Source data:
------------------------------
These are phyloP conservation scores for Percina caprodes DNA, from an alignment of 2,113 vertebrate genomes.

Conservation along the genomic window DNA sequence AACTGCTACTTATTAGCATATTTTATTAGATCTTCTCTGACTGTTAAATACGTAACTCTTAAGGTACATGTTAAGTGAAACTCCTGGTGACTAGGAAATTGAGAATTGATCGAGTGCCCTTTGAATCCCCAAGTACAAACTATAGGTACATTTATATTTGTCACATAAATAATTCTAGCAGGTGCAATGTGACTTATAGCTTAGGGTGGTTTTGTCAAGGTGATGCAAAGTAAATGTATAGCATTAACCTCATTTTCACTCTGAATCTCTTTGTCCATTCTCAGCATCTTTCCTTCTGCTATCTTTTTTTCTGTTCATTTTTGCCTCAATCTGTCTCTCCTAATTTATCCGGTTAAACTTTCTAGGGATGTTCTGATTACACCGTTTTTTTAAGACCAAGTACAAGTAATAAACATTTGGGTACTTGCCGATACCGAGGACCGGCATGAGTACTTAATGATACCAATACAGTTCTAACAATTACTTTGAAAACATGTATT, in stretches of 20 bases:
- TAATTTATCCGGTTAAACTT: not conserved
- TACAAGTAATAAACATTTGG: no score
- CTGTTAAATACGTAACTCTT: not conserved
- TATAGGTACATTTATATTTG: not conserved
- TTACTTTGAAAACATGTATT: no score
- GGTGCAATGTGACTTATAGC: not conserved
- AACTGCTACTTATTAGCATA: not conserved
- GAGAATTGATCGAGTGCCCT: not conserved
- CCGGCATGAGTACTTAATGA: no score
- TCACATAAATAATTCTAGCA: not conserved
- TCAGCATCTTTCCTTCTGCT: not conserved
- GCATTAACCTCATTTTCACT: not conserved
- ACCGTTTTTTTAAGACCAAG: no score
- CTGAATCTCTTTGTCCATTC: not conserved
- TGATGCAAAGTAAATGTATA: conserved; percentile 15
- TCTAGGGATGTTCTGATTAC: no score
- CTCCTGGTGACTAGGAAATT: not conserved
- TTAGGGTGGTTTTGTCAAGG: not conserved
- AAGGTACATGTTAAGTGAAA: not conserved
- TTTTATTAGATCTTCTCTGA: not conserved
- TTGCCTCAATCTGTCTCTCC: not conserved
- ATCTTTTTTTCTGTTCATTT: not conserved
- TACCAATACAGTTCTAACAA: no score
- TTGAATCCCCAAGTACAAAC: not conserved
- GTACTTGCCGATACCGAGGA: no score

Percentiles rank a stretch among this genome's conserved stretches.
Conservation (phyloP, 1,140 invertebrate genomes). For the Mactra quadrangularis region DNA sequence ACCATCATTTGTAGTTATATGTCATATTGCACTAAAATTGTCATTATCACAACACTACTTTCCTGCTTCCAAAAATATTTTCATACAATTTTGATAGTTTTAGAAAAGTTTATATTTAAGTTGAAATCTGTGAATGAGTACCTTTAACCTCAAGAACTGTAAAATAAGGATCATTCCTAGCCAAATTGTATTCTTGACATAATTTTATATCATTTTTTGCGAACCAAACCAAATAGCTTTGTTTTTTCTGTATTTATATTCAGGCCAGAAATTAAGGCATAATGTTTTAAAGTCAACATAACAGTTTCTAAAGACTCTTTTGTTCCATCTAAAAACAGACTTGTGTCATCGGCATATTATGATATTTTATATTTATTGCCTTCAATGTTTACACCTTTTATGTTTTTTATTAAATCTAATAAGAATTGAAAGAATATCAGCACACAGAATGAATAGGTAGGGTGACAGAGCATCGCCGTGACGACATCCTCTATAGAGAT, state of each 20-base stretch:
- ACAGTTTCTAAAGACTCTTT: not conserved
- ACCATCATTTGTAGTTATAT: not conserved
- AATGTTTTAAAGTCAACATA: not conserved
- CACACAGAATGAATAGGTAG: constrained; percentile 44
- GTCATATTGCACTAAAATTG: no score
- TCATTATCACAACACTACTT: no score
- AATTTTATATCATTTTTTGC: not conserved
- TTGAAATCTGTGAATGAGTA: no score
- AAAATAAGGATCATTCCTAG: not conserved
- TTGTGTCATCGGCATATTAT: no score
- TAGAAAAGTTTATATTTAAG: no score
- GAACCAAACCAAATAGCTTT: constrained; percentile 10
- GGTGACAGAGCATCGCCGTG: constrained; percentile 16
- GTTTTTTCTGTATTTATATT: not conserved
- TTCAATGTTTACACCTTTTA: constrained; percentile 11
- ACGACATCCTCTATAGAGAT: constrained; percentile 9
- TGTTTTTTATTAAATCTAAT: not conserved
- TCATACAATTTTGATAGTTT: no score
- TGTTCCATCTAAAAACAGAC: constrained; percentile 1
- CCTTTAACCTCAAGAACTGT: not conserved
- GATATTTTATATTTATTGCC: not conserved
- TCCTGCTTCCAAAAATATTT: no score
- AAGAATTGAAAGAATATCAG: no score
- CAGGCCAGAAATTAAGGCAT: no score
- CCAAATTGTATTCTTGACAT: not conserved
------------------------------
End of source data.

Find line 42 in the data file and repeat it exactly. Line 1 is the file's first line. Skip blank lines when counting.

- GGTGACAGAGCATCGCCGTG: constrained; percentile 16